Economic prosperity is an increasingly prevalent theme in the ministries of Black churches, with pastors promoting personal wealth as a fulfillment of biblical doctrine. One grows closer to God by adhering to the laws governing prosperity as laid down in the Bible, the argument goes.
To that end, the Abundant Life Family Worship Church in New Brunswick, N.J., created a ministry to place members of its congregation on a journey to financial success that is consistent with God’s laws. The ministry is the brainchild of Bishop George Searight, who, with his wife, Mary, founded the church in 1991 as a vehicle for spiritually inspiring and revitalizing their community. Active in this ministry is Jeffrey A. Robinson, Ph.D., noted business scholar, third-generation entrepreneur and advocate for community economic development. Robinson has dedicated most of his writing and research to community and economic development issues for urban metropolitan areas in the United States and overseas. He argues that the church should play a pivotal role in economic development, and is currently writing a book titled, Becoming God’s Entrepreneur: The Seven Spiritual Laws for Launch-ing Your Venture.
Abundant Life’s Scriptures on Wealth Ministry has been in existence for three years. Led by Elder Diane Tucker, it comprises a series of workshops based on specific scriptures to guide congregants in becoming better stewards of their finances. “Financial obligations are found throughout the entire Bible. God commands us to be good stewards of our money, time, ministry and family,” Tucker says. “Finances are not outside of the realm of God. It is our duty as Christians to know the law of God concerning every area of our life.”
The workshop series begins with “Budgeting: Setting Financial Goals,” presented by Tyretta Meadows, a financial specialist, followed by “Crisis Budgeting: Steps to Repairing Your Credit,” presented by Walt Charles and Egypt Charles. A workshop scheduled for October will cover “Mortgages and Real Estate” and another in November will address “Retirement Planning and Investments.” Participants are encouraged to begin building wealth by taking a snapshot of their current financial situation and identifying their short- and long-term goals over a three- to five-year period.
“With scriptures and a general understanding of how to pay bills on time to avoid fees and penalties, the journey has begun,” Tucker says. The three- to five-year time frame is prescribed because it may take that long to become debt-free, she explains. “We tell [participants], ‘Stop trying to keep up with the Joneses. You can afford to plan to do better,’ ” she says.
The goal in 2007 is to offer workshops at least every other month, instead of quarterly, as has been the case to date, Tucker says.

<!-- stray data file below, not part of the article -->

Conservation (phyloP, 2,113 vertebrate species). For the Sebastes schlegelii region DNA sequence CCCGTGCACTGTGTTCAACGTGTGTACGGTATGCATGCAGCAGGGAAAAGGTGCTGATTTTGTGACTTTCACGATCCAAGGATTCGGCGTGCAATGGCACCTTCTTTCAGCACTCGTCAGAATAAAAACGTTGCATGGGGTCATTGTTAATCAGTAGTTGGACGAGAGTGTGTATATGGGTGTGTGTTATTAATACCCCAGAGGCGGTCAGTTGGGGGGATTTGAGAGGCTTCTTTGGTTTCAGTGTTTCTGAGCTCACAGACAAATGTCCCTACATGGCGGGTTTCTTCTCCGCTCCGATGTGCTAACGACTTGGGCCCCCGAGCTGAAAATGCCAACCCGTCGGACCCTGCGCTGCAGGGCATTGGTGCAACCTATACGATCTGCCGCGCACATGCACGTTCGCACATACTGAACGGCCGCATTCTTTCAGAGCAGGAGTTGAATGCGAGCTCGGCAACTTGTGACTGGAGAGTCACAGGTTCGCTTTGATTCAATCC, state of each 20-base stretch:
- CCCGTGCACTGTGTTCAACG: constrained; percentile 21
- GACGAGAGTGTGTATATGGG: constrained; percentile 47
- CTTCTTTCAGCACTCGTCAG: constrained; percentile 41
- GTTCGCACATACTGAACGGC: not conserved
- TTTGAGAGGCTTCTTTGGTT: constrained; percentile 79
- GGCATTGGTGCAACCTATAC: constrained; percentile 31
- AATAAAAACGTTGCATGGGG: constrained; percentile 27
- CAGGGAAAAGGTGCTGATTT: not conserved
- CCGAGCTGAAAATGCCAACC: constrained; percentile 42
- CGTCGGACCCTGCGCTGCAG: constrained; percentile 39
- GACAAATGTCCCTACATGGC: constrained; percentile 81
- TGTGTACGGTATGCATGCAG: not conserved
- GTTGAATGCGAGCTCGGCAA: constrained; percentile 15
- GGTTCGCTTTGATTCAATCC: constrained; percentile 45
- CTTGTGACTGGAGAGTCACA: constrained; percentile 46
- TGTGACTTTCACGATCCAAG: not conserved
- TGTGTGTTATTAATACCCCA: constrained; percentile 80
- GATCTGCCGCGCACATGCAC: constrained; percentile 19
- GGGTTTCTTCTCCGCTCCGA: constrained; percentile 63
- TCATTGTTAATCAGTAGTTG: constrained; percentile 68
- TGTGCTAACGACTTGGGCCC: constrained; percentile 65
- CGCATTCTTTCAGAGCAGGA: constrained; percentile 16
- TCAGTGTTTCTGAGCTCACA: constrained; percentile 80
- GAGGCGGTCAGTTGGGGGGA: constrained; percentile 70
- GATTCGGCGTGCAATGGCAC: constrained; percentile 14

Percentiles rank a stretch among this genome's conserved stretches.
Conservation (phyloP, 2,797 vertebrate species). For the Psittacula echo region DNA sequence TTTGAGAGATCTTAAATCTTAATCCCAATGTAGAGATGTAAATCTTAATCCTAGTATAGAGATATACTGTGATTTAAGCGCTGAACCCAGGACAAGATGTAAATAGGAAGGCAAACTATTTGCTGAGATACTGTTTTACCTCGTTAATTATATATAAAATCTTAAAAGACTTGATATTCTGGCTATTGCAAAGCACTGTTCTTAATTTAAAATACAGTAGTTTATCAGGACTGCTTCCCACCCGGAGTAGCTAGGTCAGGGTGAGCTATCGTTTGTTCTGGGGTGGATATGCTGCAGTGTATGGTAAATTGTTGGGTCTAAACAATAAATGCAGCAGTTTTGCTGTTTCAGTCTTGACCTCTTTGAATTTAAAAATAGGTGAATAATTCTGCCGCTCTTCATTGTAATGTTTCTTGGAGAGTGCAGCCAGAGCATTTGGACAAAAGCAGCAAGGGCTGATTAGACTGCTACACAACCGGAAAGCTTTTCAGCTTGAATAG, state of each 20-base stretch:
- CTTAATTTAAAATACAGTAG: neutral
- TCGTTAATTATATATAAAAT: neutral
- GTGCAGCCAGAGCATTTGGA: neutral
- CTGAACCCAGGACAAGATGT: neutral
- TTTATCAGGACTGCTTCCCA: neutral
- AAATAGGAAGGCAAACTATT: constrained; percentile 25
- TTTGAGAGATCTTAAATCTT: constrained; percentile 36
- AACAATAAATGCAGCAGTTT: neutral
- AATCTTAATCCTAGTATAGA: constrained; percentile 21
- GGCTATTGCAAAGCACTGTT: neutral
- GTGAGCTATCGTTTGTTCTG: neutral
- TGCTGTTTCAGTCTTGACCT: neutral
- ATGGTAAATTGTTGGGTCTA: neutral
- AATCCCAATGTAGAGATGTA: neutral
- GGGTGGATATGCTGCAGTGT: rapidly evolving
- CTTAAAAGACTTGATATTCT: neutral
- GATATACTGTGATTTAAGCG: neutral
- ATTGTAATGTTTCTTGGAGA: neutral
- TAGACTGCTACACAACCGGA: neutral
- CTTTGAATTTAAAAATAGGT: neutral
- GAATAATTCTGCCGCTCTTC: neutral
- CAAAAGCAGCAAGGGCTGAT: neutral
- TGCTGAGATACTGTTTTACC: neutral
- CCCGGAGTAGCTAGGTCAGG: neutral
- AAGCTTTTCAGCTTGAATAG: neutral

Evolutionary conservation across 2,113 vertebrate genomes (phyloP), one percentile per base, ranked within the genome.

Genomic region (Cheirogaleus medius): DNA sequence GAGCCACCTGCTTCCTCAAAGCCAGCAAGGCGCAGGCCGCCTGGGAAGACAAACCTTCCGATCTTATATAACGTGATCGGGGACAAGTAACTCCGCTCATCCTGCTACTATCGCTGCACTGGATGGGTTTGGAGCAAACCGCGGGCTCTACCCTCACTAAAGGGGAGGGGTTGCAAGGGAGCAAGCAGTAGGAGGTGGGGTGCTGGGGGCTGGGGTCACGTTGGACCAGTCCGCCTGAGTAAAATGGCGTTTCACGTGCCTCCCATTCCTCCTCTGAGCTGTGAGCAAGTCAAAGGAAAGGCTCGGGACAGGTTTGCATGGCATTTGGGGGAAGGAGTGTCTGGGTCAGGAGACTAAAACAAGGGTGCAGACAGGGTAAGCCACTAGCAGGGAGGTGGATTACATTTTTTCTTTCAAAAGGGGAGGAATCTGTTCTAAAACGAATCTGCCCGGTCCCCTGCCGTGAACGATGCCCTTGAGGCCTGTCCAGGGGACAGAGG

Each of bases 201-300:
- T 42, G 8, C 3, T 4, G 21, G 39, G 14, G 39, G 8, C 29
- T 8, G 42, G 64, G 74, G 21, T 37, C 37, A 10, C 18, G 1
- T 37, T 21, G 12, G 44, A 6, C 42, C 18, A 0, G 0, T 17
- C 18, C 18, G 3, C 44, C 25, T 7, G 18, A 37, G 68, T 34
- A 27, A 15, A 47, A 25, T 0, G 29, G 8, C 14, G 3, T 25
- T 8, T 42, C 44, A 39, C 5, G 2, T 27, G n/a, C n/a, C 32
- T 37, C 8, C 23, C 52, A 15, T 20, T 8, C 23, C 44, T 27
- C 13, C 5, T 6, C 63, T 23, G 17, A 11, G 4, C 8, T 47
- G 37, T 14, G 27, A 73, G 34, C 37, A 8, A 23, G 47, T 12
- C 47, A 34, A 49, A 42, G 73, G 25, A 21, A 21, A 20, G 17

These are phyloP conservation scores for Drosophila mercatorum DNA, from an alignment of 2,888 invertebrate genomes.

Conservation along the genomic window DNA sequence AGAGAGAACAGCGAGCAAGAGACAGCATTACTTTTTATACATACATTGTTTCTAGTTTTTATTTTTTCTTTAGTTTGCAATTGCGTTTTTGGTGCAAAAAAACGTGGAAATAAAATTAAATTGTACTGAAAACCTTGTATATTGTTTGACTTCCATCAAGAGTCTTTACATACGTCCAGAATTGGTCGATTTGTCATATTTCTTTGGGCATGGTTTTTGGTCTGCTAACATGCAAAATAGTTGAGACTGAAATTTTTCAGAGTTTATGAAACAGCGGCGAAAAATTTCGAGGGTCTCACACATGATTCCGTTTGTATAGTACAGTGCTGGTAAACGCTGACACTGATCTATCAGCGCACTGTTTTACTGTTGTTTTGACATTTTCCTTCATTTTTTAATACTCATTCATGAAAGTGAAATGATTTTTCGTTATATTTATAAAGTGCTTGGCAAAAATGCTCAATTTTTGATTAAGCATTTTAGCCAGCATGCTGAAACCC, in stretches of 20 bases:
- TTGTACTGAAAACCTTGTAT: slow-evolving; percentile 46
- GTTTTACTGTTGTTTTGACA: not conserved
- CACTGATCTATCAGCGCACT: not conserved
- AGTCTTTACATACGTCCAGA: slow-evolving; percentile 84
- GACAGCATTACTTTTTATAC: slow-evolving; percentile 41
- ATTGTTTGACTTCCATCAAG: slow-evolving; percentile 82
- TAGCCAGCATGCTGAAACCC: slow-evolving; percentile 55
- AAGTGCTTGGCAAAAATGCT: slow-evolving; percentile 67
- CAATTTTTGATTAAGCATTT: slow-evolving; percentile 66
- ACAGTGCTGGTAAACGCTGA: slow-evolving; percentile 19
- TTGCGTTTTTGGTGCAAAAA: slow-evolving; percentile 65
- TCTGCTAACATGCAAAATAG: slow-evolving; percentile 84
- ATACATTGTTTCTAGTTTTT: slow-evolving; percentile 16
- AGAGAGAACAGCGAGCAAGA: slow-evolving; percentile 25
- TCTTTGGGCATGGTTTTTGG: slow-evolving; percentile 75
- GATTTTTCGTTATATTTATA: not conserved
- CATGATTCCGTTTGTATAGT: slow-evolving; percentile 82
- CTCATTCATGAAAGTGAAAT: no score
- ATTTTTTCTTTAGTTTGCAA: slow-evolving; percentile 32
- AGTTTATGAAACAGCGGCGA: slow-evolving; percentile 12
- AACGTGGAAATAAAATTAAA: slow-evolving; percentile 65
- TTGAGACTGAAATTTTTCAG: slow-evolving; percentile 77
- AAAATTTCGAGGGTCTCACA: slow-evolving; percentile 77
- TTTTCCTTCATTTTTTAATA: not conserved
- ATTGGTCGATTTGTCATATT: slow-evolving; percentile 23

For more information on The Abundant Life Family Worship Church and its various ministries, visit www.alfwconline.com , or tune into a live Web broadcast at alfwc.org/live, Sundays at 8:00 a.m. and 11:00 a.m. and Thursdays at 7:30 p.m.
Budgeting Scriptures and Principles
Below are the biblical passages used and the principles taught in the Abundant Life Family Worship Church’s “Budgeting” and “Crises Budgeting” workshops:
Stewardship. “The Lord owns all our possessions.”—Deut. 10:14 “We are required to be good stewards”—I Cor. 4:2; Parable of the Talents—Matt. 25:14-30; “Be content whatever the circumstances.”—Phil. 4:11-13; “Pay all of your debts.”—Rom. 13:8.
Workshop presenters note that the Bible does not support using bankruptcy laws for protection from creditors. If you took on the debt, you have an obligation to pay it, they contend.
Giving to Charity: 10 Percent of Income. “There is one who scatters, yet increases all.”—Prov. 11:24-25.
When giving is a priority, then all financial decisions should be made in accordance with that priority.
Expenses: 80 Percent. “The rich rule over the poor, and the borrower is servant to the lender.”—Prov. 22:7.
Minimize expenses in order to afford the obligations of the other 20 percent. Spend less than you make to become debt-free.
Savings: 10 Percent. “The wise have wealth and luxury, but fools spend whatever they get.”—Prov. 21:20.
Providing for tomorrow requires discipline today. Make short-term sacrifices for long-term goals.
What Is a Budget? “The thoughts of the diligent tend only to plenteousness.”—Prov. 21:5.
A budget is a workable personal plan that helps you spend your income. It is a vital tool for achieving financial stewardship, for reducing expenses and establishing financial discipline in order to give and to save.